‘Hempapalooza’ market to showcase medical marijuana Saturday in Brinnon
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Nicole Black of the Brinnon Herbal Collective in Brinnon inventories some products that will be displayed at Saturday’s medical marijuana farmers market, including, from left, smokable marijuana, hemp soap and brownies. — Charlie Bermant/Peninsula Daily News

By Charlie Bermant
Peninsula Daily News

BRINNON — Continuing the “buy local” philosophy that guides Jefferson County agricultural products, a medical marijuana merchant is sponsoring a “farmers market” to showcase products and open a discussion about the use of medicinal weed.

“We want to get all the local vendors together so they can showcase their wares,” said Nicole Black, who has owned and operated the Brinnon Herbal Collective, 91 Corey St., for two months.

“We also want to start a conversation about medical marijuana so people can come down and get their questions answered.”

“Hempapalooza” is set from 10 a.m. to 5 p.m. Saturday inside the store and in its adjoining backyard.

The event is free and open to the public. Those younger than 18 will be allowed with a parent or guardian, although only those with a valid state medical authorization and government ID will be allowed to enter into transactions.

Ten Jefferson County vendors have confirmed their attendance, offering products including smokable marijuana, edibles and oils.

The edibles include candy and the expected brownies but also will feature prepared meals infused with cannabis for hospice patients.

“Those products are doubly good,” Black said.

“It is always nice to get meals to hospice patients, but these have the bonus of taking away their pain.”

Black has trademarked the name “Hempapalooza” and expects to use that name for future events, although none are currently planned.

“We are waiting to see how this one does,” she said.

Black said the event is employing a “patient-to-patient model,” as there are many unknown factors about medical marijuana use.

Exchanging personal experiences and information allows current and prospective patients to determine which products might work for a particular ailment as well as the proper dosages.

Black said this is most valuable in the use of “medibles,” infused food products that can result in an unpredictable high more than an hour after they are eaten.

One of the most common mistakes, she said, comes when someone eats more of the product because they don’t think it’s working and then are overwhelmed by the eventual effect.

“Whenever someone has a medible they need to start with a small amount and wait at least an hour,” she said.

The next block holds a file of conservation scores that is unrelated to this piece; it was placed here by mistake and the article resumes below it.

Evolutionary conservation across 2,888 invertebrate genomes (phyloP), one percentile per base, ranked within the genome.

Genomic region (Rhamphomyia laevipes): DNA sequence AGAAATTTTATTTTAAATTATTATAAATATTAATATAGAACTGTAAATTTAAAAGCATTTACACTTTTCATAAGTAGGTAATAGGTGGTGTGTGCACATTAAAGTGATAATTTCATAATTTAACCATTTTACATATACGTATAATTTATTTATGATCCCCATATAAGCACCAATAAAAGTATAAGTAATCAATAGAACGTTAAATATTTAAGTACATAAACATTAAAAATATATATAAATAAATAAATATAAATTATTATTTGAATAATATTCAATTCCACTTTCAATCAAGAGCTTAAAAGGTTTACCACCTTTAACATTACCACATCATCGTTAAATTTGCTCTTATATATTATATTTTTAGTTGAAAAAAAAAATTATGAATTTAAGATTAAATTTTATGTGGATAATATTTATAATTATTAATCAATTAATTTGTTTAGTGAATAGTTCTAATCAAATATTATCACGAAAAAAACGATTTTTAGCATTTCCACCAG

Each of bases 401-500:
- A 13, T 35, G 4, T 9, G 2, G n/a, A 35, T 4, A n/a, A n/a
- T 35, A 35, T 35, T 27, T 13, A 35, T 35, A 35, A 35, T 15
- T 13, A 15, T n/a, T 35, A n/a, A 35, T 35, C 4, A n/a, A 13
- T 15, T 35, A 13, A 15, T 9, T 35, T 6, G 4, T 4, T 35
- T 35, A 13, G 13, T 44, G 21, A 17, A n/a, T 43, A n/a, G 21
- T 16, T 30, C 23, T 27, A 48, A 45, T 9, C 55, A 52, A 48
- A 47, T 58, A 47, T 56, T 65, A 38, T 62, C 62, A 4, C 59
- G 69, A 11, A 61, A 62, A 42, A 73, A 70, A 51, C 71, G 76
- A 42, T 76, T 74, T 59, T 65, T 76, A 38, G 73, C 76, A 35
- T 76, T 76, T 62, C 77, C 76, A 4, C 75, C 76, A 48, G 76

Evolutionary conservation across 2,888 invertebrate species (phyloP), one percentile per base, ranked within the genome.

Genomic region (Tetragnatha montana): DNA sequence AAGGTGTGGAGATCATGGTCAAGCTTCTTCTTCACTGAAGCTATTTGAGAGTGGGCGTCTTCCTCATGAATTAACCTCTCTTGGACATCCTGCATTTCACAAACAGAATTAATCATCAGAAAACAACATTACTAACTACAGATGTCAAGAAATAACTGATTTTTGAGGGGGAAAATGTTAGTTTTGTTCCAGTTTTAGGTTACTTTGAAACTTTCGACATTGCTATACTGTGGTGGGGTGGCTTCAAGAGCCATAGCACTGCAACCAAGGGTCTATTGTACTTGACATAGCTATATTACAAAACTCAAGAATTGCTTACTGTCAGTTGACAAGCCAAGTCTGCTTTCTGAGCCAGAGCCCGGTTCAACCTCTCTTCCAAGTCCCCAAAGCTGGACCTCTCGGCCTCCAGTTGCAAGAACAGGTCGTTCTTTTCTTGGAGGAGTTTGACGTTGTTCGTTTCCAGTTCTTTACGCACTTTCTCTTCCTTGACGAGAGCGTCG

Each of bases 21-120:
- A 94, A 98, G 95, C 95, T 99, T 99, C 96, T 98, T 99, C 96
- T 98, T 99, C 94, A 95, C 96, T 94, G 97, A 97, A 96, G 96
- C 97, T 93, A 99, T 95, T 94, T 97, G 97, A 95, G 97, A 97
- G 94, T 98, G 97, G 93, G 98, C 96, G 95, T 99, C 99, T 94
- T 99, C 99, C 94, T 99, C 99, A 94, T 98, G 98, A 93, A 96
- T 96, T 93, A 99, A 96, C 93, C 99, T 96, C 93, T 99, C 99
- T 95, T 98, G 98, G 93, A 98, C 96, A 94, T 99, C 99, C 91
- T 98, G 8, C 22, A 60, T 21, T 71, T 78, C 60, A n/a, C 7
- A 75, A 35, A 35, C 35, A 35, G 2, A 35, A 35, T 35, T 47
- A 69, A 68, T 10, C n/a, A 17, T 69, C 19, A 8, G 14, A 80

“It can taste really good, but it’s best to have a little bit of relief that won’t incapacitate you, make you sick or put you to sleep for a long time.”

One of the featured vendors, Sabin King, who owns Ology Infusions of Port Townsend, has developed an infused trail mix and has already cut the per-bag THC content by half, from 100 milligrams to 50 milligrams, so that people won’t become incapacitated after eating the whole bag.

Since the trail mix is in smaller pieces, users are able to better control the dosage, and it allows people who are diabetic to benefit from a category that is made up mostly of chocolate and sweets, King said.

King, who sells her product to local medical marijuana outlets, is looking forward to the event because it will allow her to sell at a retail price and provides direct contact with potential customers.

“This is a good opportunity for the processors to meet the people,” she said.

“It’s a chance for education on all levels. We are an infant industry, and we are all in this together.”

Black, 42, a medical marijuana patient who suffers from residual pain from a 12-year-old gunshot wound, has needed to figure out treatment on her own.

She hopes the farmers market will give patients a shortcut to the best treatment.

But she also has an ulterior motive.

“There is an economic development component to this,” she said.

“We want people to come down to South County and spend their money.”

Black said she is still looking for “responsible” cannabis vendors to participate in Saturday’s event, as well as musicians who are willing to perform in exchange for exposure.

For more information, visit www.potstop.net or phone 360-301-0844.


Jefferson County Editor Charlie Bermant can be reached at 360-385-2335 or cbermant@peninsuladailynews.com.

Last modified: June 18. 2014 6:37PM
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